Advertisement

Briefing

Glenstone to become the largest private museum in the US; Cardi Gallery readies its London space after a two-year renovation

Architectural rendering for the expansion of Glenstone, Maryland. Courtesy: Thomas Phifer and Partners

Architectural rendering for the expansion of Glenstone, Maryland. Courtesy: Thomas Phifer and Partners

  • Glenstone, a private museum in rural Potomac, Maryland, will become the largest of its kind in the US when it reopens in 2018. The ongoing expansion project, which is being led by architect Thomas Phifer, will create nearly 60,000 square-feet of exhibition space, more than the Broad in Los Angeles, the Rubell Family Collection in Miami, and the Whitney in New York.
     
  • The Milan-based Cardi Gallery will open its London outpost this coming Friday, having spent two years renovating the space. Located at 22 Grafton Street in Mayfair, the gallery will spread across six floors, and will boast more than 10,000 square feet of exhibition space. The inaugural show will take the title: ‘Arte Povera, American Minimalism, ZERO Group’. (Italian)
     
  • Artist Damon Davis is calling for a boycott of the Contemporary Art Museum St. Louis due to the ‘racially and sexually charged’ nature of its current exhibition, ‘Direct Drive’, the first US solo exhibition of New York-based artist Kelley Walker. One of the contentious series comprises photographs of civil rights protests and police violence against black citizens, which Walker has smeared with whitening toothpaste and chocolate.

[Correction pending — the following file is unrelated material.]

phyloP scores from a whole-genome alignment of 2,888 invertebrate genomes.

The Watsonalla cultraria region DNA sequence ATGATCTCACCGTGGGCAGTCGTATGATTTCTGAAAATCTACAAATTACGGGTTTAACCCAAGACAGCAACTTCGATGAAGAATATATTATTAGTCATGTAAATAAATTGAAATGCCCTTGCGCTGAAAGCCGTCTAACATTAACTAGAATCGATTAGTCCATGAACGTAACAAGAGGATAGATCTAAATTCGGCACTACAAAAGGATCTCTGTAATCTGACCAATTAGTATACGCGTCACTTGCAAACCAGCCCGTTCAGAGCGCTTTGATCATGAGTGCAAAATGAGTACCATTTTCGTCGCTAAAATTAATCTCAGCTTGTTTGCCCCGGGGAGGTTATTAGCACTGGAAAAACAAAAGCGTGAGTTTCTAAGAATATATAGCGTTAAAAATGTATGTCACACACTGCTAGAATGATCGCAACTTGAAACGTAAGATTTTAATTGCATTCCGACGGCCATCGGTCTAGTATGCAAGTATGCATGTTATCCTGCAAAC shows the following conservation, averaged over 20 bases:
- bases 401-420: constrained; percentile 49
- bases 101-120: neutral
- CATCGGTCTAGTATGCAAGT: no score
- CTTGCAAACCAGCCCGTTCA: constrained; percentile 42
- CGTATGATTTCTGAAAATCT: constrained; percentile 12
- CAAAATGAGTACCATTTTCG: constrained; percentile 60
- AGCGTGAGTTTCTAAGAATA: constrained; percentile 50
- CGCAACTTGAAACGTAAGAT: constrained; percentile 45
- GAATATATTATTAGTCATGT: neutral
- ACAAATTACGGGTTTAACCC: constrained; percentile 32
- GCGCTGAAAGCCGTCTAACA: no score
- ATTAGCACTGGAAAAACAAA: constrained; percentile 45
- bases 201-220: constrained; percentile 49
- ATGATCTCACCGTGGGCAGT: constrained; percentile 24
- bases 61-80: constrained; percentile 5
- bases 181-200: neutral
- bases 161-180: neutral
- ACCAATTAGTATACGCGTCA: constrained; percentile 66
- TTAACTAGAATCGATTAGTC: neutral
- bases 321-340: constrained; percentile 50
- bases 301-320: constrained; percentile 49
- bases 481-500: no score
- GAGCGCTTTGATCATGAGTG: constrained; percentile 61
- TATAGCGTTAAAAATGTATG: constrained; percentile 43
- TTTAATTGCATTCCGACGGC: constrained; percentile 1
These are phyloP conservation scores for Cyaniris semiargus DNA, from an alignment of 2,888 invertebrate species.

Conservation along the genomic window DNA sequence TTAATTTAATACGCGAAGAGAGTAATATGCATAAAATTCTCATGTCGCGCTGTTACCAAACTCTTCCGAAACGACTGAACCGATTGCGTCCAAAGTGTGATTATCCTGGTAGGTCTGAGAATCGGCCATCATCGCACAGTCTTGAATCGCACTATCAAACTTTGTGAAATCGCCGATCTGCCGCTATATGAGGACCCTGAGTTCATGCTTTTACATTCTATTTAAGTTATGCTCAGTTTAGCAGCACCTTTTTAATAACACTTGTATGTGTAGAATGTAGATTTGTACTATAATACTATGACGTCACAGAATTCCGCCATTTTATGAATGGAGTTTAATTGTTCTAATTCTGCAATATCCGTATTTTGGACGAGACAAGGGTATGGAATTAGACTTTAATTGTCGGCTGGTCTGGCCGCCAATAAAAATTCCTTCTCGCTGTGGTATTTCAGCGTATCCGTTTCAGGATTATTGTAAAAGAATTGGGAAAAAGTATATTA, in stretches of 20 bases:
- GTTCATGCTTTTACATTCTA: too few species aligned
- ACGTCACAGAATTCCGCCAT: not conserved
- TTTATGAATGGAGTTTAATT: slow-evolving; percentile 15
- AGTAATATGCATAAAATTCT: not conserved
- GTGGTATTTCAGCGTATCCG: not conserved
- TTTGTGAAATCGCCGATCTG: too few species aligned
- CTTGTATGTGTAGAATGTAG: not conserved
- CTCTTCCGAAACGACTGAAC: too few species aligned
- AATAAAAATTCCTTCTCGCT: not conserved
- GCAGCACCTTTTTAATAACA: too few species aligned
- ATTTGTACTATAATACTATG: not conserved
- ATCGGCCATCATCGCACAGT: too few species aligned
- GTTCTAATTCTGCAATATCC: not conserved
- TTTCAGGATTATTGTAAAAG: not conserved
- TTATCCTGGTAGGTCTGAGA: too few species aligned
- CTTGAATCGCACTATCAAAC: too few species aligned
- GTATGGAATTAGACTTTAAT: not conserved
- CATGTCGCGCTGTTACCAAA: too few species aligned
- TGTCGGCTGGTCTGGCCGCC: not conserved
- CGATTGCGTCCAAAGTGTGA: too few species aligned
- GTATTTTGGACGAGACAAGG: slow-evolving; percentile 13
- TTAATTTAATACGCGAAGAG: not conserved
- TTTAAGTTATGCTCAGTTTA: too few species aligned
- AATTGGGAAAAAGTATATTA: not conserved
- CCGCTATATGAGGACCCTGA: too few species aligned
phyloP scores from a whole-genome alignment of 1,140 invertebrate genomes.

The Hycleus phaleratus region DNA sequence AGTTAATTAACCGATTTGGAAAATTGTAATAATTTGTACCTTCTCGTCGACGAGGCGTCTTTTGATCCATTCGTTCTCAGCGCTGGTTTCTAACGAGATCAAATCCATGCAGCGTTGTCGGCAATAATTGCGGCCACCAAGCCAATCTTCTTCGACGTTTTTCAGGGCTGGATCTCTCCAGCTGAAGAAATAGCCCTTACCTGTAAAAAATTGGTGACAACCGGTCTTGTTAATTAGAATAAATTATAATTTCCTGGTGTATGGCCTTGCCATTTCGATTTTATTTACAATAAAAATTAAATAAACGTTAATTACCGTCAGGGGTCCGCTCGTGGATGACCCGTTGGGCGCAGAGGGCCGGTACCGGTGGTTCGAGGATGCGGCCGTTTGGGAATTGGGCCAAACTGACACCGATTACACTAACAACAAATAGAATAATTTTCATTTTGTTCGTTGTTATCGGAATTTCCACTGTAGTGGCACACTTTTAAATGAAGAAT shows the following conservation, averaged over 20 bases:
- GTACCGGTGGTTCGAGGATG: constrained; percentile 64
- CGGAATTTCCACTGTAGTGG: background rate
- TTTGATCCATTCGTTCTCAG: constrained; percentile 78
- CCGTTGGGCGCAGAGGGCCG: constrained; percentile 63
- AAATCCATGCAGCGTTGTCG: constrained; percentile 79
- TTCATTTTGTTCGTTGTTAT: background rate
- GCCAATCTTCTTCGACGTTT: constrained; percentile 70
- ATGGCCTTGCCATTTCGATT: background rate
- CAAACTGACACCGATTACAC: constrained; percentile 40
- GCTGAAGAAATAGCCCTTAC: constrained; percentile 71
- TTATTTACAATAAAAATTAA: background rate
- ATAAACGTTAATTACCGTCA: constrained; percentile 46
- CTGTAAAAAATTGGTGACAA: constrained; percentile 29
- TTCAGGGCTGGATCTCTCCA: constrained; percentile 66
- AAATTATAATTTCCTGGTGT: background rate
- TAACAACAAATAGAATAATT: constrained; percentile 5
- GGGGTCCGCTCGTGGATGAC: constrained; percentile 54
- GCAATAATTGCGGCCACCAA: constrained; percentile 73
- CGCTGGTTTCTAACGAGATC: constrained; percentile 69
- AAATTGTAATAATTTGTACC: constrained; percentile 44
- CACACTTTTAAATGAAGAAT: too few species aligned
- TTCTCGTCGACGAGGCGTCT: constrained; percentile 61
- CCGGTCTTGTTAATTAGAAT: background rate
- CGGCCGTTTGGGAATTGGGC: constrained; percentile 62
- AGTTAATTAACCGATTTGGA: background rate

• The Norwegian government is set to abandon plans to erect a memorial to the victims of the July 22 2011 bombing in Oslo and the accompanying Utøya shootings, which left 77 dead – 69 of which were children. The project, which was titled Memory Wound and was designed by Swedish artist Jonas Dahlberg, would have seen a wide alley cut through a section of coastline in the village of Sørbråten. However, local residents have fiercely opposed the memorial, calling the proposed design a ‘rape of nature’, a ‘tourist attraction’, and a ‘hideous monument’.
     
  • The Albright-Knox Art Gallery in Buffalo, New York, has received a gift of USD$42.5 million – the largest in the gallery’s history – from art patron and investor Jeffrey Gundlach, the entirety of which will go towards the institution’s forthcoming expansion. The gallery’s new wing, which is being project managed by architect Shohei Shigematsu, will be named the Buffalo Albright-Knox-Gundlach Art Museum in honour of the donation.
     
  • Nicole Smythe-Johnson, a writer and curator based in Kingston, Jamaica, has been named as the curator for the inaugural Tilting Axis fellowship. Developed collaboratively by CCA Glasgow, David Dale Gallery, Hospitalfield, Mother Tongue and Tilting Axis, the fellowship involves a yearlong period of research split between the Caribbean region and Scotland, and aims to support the curatorial practices of Caribbean-based organizations.
     
  • The Nasher Sculpture Center in Dallas has announced Pierre Huyghe as the winner of the the second Nasher Prize, in recognition of his outstanding contributions to sculpture. Okwui Enwezor, one of this year's jurors, said: 'Huyghe's work extends far beyond any tidy definition of sculpture in ways that continue to grow and develop well into his career, allowing for ever-new discoveries and artistic possibilities.' Huyghe will be officially presented with the award – which comes with USD$100,000 in prize money – in April of next year.
Advertisement

Latest Magazines

frieze magazine

November - December 2018

frieze magazine

January - February 2019

frieze magazine

March 2019